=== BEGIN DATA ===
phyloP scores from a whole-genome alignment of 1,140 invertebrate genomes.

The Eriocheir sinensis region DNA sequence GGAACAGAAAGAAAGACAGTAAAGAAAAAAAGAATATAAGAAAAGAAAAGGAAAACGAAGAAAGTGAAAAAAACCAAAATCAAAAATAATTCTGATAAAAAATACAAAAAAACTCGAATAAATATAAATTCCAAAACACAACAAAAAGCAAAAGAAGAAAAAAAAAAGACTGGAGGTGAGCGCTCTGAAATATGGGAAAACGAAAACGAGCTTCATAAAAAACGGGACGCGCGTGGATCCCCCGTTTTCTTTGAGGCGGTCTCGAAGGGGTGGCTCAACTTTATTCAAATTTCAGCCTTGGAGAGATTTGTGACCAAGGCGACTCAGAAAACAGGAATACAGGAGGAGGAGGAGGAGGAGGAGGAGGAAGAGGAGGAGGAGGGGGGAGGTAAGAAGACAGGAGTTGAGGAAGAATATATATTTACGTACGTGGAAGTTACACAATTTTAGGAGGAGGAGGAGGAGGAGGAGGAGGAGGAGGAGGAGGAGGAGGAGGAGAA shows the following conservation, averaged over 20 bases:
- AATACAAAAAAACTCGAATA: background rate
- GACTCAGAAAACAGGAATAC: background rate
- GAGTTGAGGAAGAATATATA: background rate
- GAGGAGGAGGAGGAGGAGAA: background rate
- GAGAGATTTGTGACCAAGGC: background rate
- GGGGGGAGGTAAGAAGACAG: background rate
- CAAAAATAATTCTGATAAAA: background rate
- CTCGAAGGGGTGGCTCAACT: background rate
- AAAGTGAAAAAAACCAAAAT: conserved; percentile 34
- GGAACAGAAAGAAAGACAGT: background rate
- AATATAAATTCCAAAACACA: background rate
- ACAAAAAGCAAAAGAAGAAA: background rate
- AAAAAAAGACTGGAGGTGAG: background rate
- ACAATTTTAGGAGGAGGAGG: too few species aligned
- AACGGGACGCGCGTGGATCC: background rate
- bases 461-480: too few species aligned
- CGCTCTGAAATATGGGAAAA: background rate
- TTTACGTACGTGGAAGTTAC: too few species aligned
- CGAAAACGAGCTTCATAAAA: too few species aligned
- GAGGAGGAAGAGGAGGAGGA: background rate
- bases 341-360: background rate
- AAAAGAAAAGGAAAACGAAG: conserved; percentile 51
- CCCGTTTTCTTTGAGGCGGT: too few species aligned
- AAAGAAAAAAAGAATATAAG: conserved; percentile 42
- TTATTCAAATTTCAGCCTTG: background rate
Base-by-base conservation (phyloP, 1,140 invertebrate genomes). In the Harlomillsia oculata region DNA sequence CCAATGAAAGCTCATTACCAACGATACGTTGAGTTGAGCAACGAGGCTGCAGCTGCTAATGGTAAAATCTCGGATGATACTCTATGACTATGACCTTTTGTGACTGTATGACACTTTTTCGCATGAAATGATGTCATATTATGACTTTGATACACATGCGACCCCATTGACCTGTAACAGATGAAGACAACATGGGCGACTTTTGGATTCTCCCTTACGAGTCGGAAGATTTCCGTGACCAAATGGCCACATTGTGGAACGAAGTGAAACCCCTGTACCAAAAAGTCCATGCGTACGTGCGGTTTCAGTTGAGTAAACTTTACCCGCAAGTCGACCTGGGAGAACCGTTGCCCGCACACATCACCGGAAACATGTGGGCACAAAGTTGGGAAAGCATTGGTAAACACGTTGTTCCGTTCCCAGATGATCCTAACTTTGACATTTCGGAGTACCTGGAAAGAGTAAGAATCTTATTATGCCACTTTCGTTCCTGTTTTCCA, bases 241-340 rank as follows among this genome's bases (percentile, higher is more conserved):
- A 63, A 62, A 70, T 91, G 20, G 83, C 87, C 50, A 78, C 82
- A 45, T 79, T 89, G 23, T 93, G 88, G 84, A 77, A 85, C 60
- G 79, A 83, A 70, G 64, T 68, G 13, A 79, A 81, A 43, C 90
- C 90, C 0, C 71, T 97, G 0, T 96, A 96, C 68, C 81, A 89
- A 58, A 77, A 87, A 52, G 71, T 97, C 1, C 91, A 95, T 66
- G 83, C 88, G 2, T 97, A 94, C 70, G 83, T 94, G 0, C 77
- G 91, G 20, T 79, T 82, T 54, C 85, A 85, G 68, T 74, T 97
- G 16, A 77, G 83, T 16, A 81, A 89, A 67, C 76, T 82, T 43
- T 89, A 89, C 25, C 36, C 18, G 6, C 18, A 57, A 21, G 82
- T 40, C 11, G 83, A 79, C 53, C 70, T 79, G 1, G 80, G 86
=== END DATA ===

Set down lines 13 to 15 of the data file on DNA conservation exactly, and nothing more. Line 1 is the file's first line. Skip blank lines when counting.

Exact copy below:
- AATATAAATTCCAAAACACA: background rate
- ACAAAAAGCAAAAGAAGAAA: background rate
- AAAAAAAGACTGGAGGTGAG: background rate